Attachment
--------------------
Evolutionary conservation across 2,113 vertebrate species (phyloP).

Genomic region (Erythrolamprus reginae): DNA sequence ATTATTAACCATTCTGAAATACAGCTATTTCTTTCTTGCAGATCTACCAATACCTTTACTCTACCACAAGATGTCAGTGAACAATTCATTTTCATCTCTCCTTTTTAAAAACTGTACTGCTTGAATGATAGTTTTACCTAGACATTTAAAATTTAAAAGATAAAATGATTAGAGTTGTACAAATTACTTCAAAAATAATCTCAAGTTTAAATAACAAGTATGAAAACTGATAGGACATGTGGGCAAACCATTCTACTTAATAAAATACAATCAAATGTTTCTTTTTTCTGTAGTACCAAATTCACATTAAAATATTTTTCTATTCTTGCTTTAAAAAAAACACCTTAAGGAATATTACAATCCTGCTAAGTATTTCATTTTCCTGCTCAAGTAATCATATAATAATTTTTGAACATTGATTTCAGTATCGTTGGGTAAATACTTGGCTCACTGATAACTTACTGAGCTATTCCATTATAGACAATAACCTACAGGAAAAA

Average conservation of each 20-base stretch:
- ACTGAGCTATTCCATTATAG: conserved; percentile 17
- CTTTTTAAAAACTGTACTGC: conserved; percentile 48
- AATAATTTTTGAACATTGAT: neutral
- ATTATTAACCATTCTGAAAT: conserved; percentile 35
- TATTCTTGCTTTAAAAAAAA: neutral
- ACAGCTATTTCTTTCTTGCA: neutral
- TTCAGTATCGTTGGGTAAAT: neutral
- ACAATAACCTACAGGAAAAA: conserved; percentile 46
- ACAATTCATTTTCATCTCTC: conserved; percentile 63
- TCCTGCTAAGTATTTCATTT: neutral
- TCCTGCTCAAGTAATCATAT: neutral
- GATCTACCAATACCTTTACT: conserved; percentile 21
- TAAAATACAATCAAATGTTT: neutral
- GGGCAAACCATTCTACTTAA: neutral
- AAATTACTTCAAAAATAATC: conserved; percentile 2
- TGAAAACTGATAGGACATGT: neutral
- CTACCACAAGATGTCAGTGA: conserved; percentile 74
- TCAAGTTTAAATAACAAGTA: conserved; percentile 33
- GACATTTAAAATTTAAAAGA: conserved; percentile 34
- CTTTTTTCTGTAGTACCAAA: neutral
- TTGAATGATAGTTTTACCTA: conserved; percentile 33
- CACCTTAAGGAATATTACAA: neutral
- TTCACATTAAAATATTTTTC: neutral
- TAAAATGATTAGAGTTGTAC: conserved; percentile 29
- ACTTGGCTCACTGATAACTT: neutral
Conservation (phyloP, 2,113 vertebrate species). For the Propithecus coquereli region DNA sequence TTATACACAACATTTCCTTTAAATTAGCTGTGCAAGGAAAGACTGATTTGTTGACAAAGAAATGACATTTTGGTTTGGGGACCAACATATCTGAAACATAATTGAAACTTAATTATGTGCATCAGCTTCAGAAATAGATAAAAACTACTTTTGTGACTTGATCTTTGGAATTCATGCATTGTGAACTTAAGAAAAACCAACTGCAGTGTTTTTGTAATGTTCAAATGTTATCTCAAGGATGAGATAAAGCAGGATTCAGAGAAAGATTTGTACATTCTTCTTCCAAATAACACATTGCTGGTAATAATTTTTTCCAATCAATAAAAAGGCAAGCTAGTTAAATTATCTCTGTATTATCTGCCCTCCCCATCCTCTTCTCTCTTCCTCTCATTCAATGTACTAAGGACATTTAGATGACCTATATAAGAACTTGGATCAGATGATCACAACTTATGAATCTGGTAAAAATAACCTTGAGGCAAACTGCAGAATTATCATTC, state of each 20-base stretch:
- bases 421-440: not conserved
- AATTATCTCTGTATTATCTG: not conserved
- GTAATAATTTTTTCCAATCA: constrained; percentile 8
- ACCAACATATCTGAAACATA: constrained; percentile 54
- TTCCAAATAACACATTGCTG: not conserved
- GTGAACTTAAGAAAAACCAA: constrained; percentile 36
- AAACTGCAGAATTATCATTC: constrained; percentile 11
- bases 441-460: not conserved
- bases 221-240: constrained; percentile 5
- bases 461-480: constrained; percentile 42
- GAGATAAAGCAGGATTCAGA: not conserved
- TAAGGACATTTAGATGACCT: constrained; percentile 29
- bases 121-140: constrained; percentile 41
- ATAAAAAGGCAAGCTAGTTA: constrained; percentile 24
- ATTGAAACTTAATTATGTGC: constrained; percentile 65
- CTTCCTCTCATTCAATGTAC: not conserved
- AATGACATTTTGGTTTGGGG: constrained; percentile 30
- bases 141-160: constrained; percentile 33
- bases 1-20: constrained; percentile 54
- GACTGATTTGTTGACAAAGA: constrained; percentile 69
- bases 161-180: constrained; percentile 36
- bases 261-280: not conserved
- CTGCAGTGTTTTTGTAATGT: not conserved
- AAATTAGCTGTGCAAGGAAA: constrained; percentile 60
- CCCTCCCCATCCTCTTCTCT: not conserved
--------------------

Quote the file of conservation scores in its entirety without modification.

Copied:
Evolutionary conservation across 2,113 vertebrate species (phyloP).

Genomic region (Erythrolamprus reginae): DNA sequence ATTATTAACCATTCTGAAATACAGCTATTTCTTTCTTGCAGATCTACCAATACCTTTACTCTACCACAAGATGTCAGTGAACAATTCATTTTCATCTCTCCTTTTTAAAAACTGTACTGCTTGAATGATAGTTTTACCTAGACATTTAAAATTTAAAAGATAAAATGATTAGAGTTGTACAAATTACTTCAAAAATAATCTCAAGTTTAAATAACAAGTATGAAAACTGATAGGACATGTGGGCAAACCATTCTACTTAATAAAATACAATCAAATGTTTCTTTTTTCTGTAGTACCAAATTCACATTAAAATATTTTTCTATTCTTGCTTTAAAAAAAACACCTTAAGGAATATTACAATCCTGCTAAGTATTTCATTTTCCTGCTCAAGTAATCATATAATAATTTTTGAACATTGATTTCAGTATCGTTGGGTAAATACTTGGCTCACTGATAACTTACTGAGCTATTCCATTATAGACAATAACCTACAGGAAAAA

Average conservation of each 20-base stretch:
- ACTGAGCTATTCCATTATAG: conserved; percentile 17
- CTTTTTAAAAACTGTACTGC: conserved; percentile 48
- AATAATTTTTGAACATTGAT: neutral
- ATTATTAACCATTCTGAAAT: conserved; percentile 35
- TATTCTTGCTTTAAAAAAAA: neutral
- ACAGCTATTTCTTTCTTGCA: neutral
- TTCAGTATCGTTGGGTAAAT: neutral
- ACAATAACCTACAGGAAAAA: conserved; percentile 46
- ACAATTCATTTTCATCTCTC: conserved; percentile 63
- TCCTGCTAAGTATTTCATTT: neutral
- TCCTGCTCAAGTAATCATAT: neutral
- GATCTACCAATACCTTTACT: conserved; percentile 21
- TAAAATACAATCAAATGTTT: neutral
- GGGCAAACCATTCTACTTAA: neutral
- AAATTACTTCAAAAATAATC: conserved; percentile 2
- TGAAAACTGATAGGACATGT: neutral
- CTACCACAAGATGTCAGTGA: conserved; percentile 74
- TCAAGTTTAAATAACAAGTA: conserved; percentile 33
- GACATTTAAAATTTAAAAGA: conserved; percentile 34
- CTTTTTTCTGTAGTACCAAA: neutral
- TTGAATGATAGTTTTACCTA: conserved; percentile 33
- CACCTTAAGGAATATTACAA: neutral
- TTCACATTAAAATATTTTTC: neutral
- TAAAATGATTAGAGTTGTAC: conserved; percentile 29
- ACTTGGCTCACTGATAACTT: neutral
Conservation (phyloP, 2,113 vertebrate species). For the Propithecus coquereli region DNA sequence TTATACACAACATTTCCTTTAAATTAGCTGTGCAAGGAAAGACTGATTTGTTGACAAAGAAATGACATTTTGGTTTGGGGACCAACATATCTGAAACATAATTGAAACTTAATTATGTGCATCAGCTTCAGAAATAGATAAAAACTACTTTTGTGACTTGATCTTTGGAATTCATGCATTGTGAACTTAAGAAAAACCAACTGCAGTGTTTTTGTAATGTTCAAATGTTATCTCAAGGATGAGATAAAGCAGGATTCAGAGAAAGATTTGTACATTCTTCTTCCAAATAACACATTGCTGGTAATAATTTTTTCCAATCAATAAAAAGGCAAGCTAGTTAAATTATCTCTGTATTATCTGCCCTCCCCATCCTCTTCTCTCTTCCTCTCATTCAATGTACTAAGGACATTTAGATGACCTATATAAGAACTTGGATCAGATGATCACAACTTATGAATCTGGTAAAAATAACCTTGAGGCAAACTGCAGAATTATCATTC, state of each 20-base stretch:
- bases 421-440: not conserved
- AATTATCTCTGTATTATCTG: not conserved
- GTAATAATTTTTTCCAATCA: constrained; percentile 8
- ACCAACATATCTGAAACATA: constrained; percentile 54
- TTCCAAATAACACATTGCTG: not conserved
- GTGAACTTAAGAAAAACCAA: constrained; percentile 36
- AAACTGCAGAATTATCATTC: constrained; percentile 11
- bases 441-460: not conserved
- bases 221-240: constrained; percentile 5
- bases 461-480: constrained; percentile 42
- GAGATAAAGCAGGATTCAGA: not conserved
- TAAGGACATTTAGATGACCT: constrained; percentile 29
- bases 121-140: constrained; percentile 41
- ATAAAAAGGCAAGCTAGTTA: constrained; percentile 24
- ATTGAAACTTAATTATGTGC: constrained; percentile 65
- CTTCCTCTCATTCAATGTAC: not conserved
- AATGACATTTTGGTTTGGGG: constrained; percentile 30
- bases 141-160: constrained; percentile 33
- bases 1-20: constrained; percentile 54
- GACTGATTTGTTGACAAAGA: constrained; percentile 69
- bases 161-180: constrained; percentile 36
- bases 261-280: not conserved
- CTGCAGTGTTTTTGTAATGT: not conserved
- AAATTAGCTGTGCAAGGAAA: constrained; percentile 60
- CCCTCCCCATCCTCTTCTCT: not conserved